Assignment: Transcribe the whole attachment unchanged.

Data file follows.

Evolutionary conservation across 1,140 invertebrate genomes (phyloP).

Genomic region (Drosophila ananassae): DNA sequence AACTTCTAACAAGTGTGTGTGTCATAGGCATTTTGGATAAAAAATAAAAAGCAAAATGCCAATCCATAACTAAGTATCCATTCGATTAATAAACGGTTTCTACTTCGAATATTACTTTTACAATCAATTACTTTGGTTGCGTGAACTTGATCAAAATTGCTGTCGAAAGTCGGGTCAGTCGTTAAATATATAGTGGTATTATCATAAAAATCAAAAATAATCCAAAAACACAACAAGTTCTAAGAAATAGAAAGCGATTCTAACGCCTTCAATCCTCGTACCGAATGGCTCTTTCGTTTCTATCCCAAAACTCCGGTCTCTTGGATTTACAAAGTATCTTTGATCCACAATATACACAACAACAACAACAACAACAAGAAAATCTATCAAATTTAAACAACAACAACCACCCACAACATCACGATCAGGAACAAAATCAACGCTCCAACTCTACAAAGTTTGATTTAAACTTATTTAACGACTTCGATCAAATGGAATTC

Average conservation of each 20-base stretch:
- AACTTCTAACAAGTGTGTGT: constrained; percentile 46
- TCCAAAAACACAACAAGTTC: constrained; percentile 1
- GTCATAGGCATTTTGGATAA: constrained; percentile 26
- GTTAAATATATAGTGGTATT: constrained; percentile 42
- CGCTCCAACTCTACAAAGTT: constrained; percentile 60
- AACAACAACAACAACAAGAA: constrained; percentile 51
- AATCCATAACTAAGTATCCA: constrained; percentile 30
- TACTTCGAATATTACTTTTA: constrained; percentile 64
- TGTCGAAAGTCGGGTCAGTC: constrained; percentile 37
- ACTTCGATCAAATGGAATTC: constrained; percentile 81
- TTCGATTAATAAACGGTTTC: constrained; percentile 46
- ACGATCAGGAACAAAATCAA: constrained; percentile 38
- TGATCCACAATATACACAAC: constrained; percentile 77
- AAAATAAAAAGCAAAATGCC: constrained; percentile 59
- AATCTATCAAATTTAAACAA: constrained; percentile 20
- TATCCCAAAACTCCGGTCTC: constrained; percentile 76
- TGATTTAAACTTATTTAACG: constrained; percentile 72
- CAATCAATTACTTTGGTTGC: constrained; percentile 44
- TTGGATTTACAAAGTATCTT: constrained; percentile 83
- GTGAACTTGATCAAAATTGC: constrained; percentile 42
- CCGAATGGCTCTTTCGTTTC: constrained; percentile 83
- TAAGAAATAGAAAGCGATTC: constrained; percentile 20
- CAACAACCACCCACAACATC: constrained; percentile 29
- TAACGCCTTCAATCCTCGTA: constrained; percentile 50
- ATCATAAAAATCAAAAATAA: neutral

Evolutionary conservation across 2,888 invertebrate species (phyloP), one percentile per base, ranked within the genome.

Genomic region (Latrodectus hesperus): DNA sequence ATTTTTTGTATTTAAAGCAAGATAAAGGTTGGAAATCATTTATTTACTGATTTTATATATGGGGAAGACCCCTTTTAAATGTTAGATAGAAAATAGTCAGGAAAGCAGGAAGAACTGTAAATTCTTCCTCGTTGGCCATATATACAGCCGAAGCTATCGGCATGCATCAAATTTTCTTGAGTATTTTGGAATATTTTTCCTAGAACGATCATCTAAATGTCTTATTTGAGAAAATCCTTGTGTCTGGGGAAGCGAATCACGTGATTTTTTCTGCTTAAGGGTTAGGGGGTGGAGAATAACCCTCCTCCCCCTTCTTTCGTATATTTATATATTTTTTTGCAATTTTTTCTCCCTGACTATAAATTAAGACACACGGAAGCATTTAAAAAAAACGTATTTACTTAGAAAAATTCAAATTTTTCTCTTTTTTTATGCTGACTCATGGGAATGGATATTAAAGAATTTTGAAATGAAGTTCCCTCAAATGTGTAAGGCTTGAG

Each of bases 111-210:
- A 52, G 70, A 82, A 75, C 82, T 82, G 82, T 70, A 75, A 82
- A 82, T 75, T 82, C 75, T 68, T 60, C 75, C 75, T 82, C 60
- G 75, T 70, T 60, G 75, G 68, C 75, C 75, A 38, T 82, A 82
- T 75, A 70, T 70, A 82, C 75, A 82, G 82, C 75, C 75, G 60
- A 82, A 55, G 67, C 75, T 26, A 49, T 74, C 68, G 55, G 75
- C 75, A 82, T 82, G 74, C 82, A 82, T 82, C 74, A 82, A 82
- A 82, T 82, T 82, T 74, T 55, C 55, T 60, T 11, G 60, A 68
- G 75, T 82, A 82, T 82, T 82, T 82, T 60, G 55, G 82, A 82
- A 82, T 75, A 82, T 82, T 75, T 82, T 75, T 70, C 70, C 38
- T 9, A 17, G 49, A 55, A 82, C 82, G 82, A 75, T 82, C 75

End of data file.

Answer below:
Evolutionary conservation across 1,140 invertebrate genomes (phyloP).

Genomic region (Drosophila ananassae): DNA sequence AACTTCTAACAAGTGTGTGTGTCATAGGCATTTTGGATAAAAAATAAAAAGCAAAATGCCAATCCATAACTAAGTATCCATTCGATTAATAAACGGTTTCTACTTCGAATATTACTTTTACAATCAATTACTTTGGTTGCGTGAACTTGATCAAAATTGCTGTCGAAAGTCGGGTCAGTCGTTAAATATATAGTGGTATTATCATAAAAATCAAAAATAATCCAAAAACACAACAAGTTCTAAGAAATAGAAAGCGATTCTAACGCCTTCAATCCTCGTACCGAATGGCTCTTTCGTTTCTATCCCAAAACTCCGGTCTCTTGGATTTACAAAGTATCTTTGATCCACAATATACACAACAACAACAACAACAACAAGAAAATCTATCAAATTTAAACAACAACAACCACCCACAACATCACGATCAGGAACAAAATCAACGCTCCAACTCTACAAAGTTTGATTTAAACTTATTTAACGACTTCGATCAAATGGAATTC

Average conservation of each 20-base stretch:
- AACTTCTAACAAGTGTGTGT: constrained; percentile 46
- TCCAAAAACACAACAAGTTC: constrained; percentile 1
- GTCATAGGCATTTTGGATAA: constrained; percentile 26
- GTTAAATATATAGTGGTATT: constrained; percentile 42
- CGCTCCAACTCTACAAAGTT: constrained; percentile 60
- AACAACAACAACAACAAGAA: constrained; percentile 51
- AATCCATAACTAAGTATCCA: constrained; percentile 30
- TACTTCGAATATTACTTTTA: constrained; percentile 64
- TGTCGAAAGTCGGGTCAGTC: constrained; percentile 37
- ACTTCGATCAAATGGAATTC: constrained; percentile 81
- TTCGATTAATAAACGGTTTC: constrained; percentile 46
- ACGATCAGGAACAAAATCAA: constrained; percentile 38
- TGATCCACAATATACACAAC: constrained; percentile 77
- AAAATAAAAAGCAAAATGCC: constrained; percentile 59
- AATCTATCAAATTTAAACAA: constrained; percentile 20
- TATCCCAAAACTCCGGTCTC: constrained; percentile 76
- TGATTTAAACTTATTTAACG: constrained; percentile 72
- CAATCAATTACTTTGGTTGC: constrained; percentile 44
- TTGGATTTACAAAGTATCTT: constrained; percentile 83
- GTGAACTTGATCAAAATTGC: constrained; percentile 42
- CCGAATGGCTCTTTCGTTTC: constrained; percentile 83
- TAAGAAATAGAAAGCGATTC: constrained; percentile 20
- CAACAACCACCCACAACATC: constrained; percentile 29
- TAACGCCTTCAATCCTCGTA: constrained; percentile 50
- ATCATAAAAATCAAAAATAA: neutral

Evolutionary conservation across 2,888 invertebrate species (phyloP), one percentile per base, ranked within the genome.

Genomic region (Latrodectus hesperus): DNA sequence ATTTTTTGTATTTAAAGCAAGATAAAGGTTGGAAATCATTTATTTACTGATTTTATATATGGGGAAGACCCCTTTTAAATGTTAGATAGAAAATAGTCAGGAAAGCAGGAAGAACTGTAAATTCTTCCTCGTTGGCCATATATACAGCCGAAGCTATCGGCATGCATCAAATTTTCTTGAGTATTTTGGAATATTTTTCCTAGAACGATCATCTAAATGTCTTATTTGAGAAAATCCTTGTGTCTGGGGAAGCGAATCACGTGATTTTTTCTGCTTAAGGGTTAGGGGGTGGAGAATAACCCTCCTCCCCCTTCTTTCGTATATTTATATATTTTTTTGCAATTTTTTCTCCCTGACTATAAATTAAGACACACGGAAGCATTTAAAAAAAACGTATTTACTTAGAAAAATTCAAATTTTTCTCTTTTTTTATGCTGACTCATGGGAATGGATATTAAAGAATTTTGAAATGAAGTTCCCTCAAATGTGTAAGGCTTGAG

Each of bases 111-210:
- A 52, G 70, A 82, A 75, C 82, T 82, G 82, T 70, A 75, A 82
- A 82, T 75, T 82, C 75, T 68, T 60, C 75, C 75, T 82, C 60
- G 75, T 70, T 60, G 75, G 68, C 75, C 75, A 38, T 82, A 82
- T 75, A 70, T 70, A 82, C 75, A 82, G 82, C 75, C 75, G 60
- A 82, A 55, G 67, C 75, T 26, A 49, T 74, C 68, G 55, G 75
- C 75, A 82, T 82, G 74, C 82, A 82, T 82, C 74, A 82, A 82
- A 82, T 82, T 82, T 74, T 55, C 55, T 60, T 11, G 60, A 68
- G 75, T 82, A 82, T 82, T 82, T 82, T 60, G 55, G 82, A 82
- A 82, T 75, A 82, T 82, T 75, T 82, T 75, T 70, C 70, C 38
- T 9, A 17, G 49, A 55, A 82, C 82, G 82, A 75, T 82, C 75